Julia Vaughan Smith: Writer, Action researcher, Thinker, Public speaker
I’ve been engaged in several things this week. I am preparing for our two day workshop in June (www.coachingandtrauma.com), writing a book chapter on Coaching/Therapy boundaries in relation to working with trauma, and writing up my notes from reading ‘In the Realm of Hungry Ghosts’ by Dr Gabor Maté. They are all interweaving in my mind.
Often when we talk of trauma, there is a lot of misunderstanding about what trauma is and how it presents. The anxiety levels of practitioners can go up as they contemplate being confronted with a disturbing narrative. As coaches, I do think we have to be able to hear such accounts or we will have all kinds of strategies for making sure we never have to. It is knowing what we do next that matters. More commonly though, in coaching, what we need to recognise and be able to work effectively with, is the shadows of the past in the present
Dr Maté’s book is about addiction and comes from his work with drug addicts in Canada. He talks widely abut addiction though, including work addiction, consumer addiction and all the other things many of us realise we are compelled to do. I think of the number of clients I have worked with, and myself, who were desperate for a better ‘work:life’ balance, and yet seemed a victim to the forces that kept them in that place unable to make changes needed to give them the outcomes they wanted. The theme of developmental trauma underlies this behaviour, as addiction, like denial (I am fine, nothing is the problem) are ways we survive internal pain. A typical statement he gives is: “I love whatever I am doing so much I never want to stop”, and”‘so where is all this pain and grief I am supposed to feel?”. Such behaviour is a way of numbing or soothing that pain, but it doesn’t go away and if unaddressed can escalate.
He asks a good question: “Could it be that X or Y is serving a function in your life that is helping you endure a situation that would otherwise be making you very unhappy?”
Now, jumping back to the chapter on boundaries, is this a coaching question or a therapy question? I think it is both. If we take a premise that coaching is about facilitating the client’s resourcefulness this question seems an entirely valid coaching intervention in raising a possibility which the client can answer or not. It leaves the decision with the client, where it should be.
How about this one, from Nancy Kline’s ‘Time to Think’: “What is in your face that you are not facing?” A good question about denial, challenging the ‘everything is fine’ defence. The nature of denial is to make us think that the addiction is actually enhancing our life or making us a ‘good person’. Rescuing is a good example of that too. The other factor about denial is that is prevents us facing the truth of our current situation.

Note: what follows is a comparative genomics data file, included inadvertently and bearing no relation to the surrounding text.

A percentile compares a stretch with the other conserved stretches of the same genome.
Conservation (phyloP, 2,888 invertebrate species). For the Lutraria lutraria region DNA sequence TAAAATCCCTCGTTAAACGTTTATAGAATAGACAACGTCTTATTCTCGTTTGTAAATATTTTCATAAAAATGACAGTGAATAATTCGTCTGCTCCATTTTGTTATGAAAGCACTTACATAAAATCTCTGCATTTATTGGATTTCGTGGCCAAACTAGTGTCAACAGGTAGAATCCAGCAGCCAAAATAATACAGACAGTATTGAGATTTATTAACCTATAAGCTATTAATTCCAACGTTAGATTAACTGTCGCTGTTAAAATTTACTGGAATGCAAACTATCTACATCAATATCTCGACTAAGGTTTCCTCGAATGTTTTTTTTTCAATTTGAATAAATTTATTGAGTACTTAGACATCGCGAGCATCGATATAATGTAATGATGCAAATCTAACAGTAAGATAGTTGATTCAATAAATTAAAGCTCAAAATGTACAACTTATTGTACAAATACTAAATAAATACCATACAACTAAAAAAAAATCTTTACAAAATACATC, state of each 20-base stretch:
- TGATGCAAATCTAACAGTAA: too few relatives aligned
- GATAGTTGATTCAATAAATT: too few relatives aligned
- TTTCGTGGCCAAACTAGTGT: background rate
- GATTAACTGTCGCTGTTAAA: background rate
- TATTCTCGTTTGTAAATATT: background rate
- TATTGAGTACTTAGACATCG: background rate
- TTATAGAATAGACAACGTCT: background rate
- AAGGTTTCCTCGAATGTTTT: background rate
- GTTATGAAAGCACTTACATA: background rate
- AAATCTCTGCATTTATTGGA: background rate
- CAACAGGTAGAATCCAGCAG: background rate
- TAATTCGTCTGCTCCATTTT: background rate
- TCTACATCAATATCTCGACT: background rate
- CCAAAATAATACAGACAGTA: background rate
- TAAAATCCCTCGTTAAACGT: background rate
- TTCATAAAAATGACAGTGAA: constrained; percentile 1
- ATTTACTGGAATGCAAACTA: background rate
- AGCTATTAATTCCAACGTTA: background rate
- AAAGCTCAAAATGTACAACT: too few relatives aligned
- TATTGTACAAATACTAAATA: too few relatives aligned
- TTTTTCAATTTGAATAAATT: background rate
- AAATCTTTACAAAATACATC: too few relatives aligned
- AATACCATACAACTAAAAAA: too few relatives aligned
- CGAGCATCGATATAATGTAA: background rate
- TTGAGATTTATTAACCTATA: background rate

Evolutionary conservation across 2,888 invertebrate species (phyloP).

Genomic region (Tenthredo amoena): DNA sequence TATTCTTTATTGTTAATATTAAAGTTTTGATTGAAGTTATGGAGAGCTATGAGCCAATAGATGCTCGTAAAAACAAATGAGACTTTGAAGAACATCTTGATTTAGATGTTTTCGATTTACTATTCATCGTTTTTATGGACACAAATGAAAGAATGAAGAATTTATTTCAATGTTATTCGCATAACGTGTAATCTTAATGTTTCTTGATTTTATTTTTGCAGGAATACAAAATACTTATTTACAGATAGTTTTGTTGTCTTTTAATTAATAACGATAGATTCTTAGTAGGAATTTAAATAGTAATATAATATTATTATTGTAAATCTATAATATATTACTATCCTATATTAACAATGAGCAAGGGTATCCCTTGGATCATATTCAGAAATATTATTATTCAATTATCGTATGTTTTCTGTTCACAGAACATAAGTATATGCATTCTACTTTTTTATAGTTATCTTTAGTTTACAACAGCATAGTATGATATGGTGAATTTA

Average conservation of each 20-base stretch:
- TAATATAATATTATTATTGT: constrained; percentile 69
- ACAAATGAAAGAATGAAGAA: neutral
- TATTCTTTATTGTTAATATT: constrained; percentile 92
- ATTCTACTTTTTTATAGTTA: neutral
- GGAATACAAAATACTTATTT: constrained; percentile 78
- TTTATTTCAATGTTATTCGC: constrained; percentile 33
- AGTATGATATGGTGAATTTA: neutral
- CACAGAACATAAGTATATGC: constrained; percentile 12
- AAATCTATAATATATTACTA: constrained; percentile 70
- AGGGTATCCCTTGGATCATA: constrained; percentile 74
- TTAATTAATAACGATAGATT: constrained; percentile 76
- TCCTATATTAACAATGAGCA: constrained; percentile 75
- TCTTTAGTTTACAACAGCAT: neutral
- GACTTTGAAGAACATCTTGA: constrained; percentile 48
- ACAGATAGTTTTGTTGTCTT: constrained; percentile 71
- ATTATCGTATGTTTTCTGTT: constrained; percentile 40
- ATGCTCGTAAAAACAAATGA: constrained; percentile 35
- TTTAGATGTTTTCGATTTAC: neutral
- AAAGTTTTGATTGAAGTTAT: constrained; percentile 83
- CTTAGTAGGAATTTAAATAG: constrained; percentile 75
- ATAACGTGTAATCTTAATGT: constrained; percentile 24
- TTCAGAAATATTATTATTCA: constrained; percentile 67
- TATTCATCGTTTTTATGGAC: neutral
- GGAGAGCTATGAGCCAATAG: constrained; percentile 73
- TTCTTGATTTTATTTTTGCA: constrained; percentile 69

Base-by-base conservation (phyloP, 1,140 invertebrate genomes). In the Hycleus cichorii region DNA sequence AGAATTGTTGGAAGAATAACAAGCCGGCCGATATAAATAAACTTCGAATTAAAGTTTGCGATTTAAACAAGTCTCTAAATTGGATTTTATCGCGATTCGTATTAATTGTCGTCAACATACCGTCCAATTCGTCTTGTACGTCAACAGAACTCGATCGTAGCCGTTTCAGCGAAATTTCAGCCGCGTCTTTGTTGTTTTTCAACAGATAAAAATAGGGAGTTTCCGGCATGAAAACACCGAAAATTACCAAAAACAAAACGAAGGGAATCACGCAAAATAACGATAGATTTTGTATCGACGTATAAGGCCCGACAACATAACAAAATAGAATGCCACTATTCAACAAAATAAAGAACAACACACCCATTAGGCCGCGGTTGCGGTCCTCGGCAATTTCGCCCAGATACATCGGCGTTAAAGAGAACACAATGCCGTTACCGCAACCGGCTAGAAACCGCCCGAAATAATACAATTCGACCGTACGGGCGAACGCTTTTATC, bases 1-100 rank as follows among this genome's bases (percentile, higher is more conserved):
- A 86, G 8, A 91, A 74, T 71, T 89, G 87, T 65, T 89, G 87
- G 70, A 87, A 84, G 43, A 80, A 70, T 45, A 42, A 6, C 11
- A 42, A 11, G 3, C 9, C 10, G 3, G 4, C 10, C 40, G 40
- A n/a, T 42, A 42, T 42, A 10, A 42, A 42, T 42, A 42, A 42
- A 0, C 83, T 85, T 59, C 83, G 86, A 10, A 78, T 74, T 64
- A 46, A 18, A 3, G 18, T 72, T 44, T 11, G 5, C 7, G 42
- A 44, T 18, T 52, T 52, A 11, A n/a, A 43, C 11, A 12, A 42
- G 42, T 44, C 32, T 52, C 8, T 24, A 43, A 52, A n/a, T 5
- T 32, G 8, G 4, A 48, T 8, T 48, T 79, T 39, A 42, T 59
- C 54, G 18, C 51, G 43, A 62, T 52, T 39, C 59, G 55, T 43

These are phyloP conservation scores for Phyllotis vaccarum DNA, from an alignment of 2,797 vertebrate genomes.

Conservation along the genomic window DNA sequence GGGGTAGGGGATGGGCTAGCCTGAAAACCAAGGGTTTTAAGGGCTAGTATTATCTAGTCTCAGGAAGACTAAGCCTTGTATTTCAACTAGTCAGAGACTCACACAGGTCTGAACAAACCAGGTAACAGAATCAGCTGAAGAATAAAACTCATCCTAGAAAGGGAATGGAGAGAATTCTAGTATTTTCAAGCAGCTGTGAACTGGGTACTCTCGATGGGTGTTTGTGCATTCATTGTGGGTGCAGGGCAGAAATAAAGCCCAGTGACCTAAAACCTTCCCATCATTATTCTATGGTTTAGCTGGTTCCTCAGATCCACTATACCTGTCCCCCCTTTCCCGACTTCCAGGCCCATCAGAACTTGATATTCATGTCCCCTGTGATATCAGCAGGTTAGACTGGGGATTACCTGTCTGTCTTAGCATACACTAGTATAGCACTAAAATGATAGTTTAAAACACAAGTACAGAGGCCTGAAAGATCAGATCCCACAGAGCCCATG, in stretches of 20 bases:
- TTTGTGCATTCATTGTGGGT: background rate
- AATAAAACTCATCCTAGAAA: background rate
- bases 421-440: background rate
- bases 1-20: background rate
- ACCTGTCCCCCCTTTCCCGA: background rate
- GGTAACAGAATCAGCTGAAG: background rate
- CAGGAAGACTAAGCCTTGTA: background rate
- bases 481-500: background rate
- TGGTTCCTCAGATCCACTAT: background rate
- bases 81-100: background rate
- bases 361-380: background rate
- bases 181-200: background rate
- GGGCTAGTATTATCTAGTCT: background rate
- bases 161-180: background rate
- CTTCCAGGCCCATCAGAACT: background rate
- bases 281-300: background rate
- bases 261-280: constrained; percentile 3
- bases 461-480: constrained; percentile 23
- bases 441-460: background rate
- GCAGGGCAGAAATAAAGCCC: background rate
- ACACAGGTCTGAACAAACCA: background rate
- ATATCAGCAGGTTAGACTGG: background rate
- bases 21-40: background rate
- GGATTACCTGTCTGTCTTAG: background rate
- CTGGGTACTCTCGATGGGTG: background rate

The issue for both questions is what do you do next? And are you up to being with what might be said? And if not, what is getting in your way?
We need to be able to recognise the shadow of the past and have some appropriate coaching interventions at hand. “A trigger in the present will set off emotions that were programmed perhaps decades ago at a much more vulnerable time in a person’s life. What seems like a reaction to some present circumstance is, in fact, a reliving of past emotional experience” (Dr Maté). We cannot change the past, but we can become aware of how it is triggered and affecting us in the present; for clients and for ourselves.
The coaching frame gives us a sound basis on which to shape our responses. The nature of the spaces between sessions, often a month or more; the short term-ness of the contract means that we cannot ‘hold’ someone through a reliving experience of the past. Our focus is the present. Our role is not to diagnose. However, many of the things clients bring to coaching are signs of the past being activated in the present. So often clients in survival behaviour such as denial or addiction or avoidance, pull us out of shape. We talk more, become more directive maybe, bring in more tools and techniques. Or we coach that survival behaviour itself supporting someone to get really good at their work addiction, without fully checking that that is what the client really wants.
The questions for us, and which we will engage with over the two days are: “What do we do with a disturbing narrative?” “What are shadows?” “How should we respond?” and “How is my past being retrigged in the present with this client at this time?”.
Jules Vaughan Smith
8th May 2017
Maté, G (2008) In the Realm of Hungry Ghosts. Vintage Canada
Kline,N (1999) Time to Think.Ward Lock
Dr Maté is running a two day workshop in London in May as part of the www.breathoflifeconference.co.uk. The conference is bringing leading trauma therapy practitioners and researchers together.
A sample of my trauma reading list:
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